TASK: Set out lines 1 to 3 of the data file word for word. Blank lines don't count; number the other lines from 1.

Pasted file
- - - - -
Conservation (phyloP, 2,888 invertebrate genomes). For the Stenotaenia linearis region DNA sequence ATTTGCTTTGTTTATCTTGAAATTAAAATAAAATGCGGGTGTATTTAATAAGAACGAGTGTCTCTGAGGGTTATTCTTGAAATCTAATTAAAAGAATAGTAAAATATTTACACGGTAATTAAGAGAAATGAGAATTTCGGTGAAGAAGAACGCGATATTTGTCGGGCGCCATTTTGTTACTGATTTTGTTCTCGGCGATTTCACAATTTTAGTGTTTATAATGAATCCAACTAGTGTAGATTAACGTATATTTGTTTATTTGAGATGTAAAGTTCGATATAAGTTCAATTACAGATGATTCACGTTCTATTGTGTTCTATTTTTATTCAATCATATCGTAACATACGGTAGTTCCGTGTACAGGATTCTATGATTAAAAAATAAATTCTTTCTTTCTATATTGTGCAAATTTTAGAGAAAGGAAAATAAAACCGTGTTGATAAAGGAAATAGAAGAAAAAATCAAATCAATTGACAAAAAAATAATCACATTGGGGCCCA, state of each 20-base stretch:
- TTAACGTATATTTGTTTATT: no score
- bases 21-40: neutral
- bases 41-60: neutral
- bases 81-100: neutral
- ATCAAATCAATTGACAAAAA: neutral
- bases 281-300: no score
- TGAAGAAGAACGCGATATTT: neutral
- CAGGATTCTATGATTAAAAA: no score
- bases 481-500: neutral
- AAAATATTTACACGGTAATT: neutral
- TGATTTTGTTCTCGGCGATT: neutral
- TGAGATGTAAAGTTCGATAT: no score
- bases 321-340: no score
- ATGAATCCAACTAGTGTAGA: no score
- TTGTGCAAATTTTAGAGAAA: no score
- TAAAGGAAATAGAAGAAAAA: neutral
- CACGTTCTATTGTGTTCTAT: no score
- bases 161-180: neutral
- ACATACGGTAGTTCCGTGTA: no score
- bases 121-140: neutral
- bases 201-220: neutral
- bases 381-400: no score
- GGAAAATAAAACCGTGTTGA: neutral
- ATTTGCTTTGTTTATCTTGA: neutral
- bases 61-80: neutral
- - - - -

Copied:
Conservation (phyloP, 2,888 invertebrate genomes). For the Stenotaenia linearis region DNA sequence ATTTGCTTTGTTTATCTTGAAATTAAAATAAAATGCGGGTGTATTTAATAAGAACGAGTGTCTCTGAGGGTTATTCTTGAAATCTAATTAAAAGAATAGTAAAATATTTACACGGTAATTAAGAGAAATGAGAATTTCGGTGAAGAAGAACGCGATATTTGTCGGGCGCCATTTTGTTACTGATTTTGTTCTCGGCGATTTCACAATTTTAGTGTTTATAATGAATCCAACTAGTGTAGATTAACGTATATTTGTTTATTTGAGATGTAAAGTTCGATATAAGTTCAATTACAGATGATTCACGTTCTATTGTGTTCTATTTTTATTCAATCATATCGTAACATACGGTAGTTCCGTGTACAGGATTCTATGATTAAAAAATAAATTCTTTCTTTCTATATTGTGCAAATTTTAGAGAAAGGAAAATAAAACCGTGTTGATAAAGGAAATAGAAGAAAAAATCAAATCAATTGACAAAAAAATAATCACATTGGGGCCCA, state of each 20-base stretch:
- TTAACGTATATTTGTTTATT: no score
- bases 21-40: neutral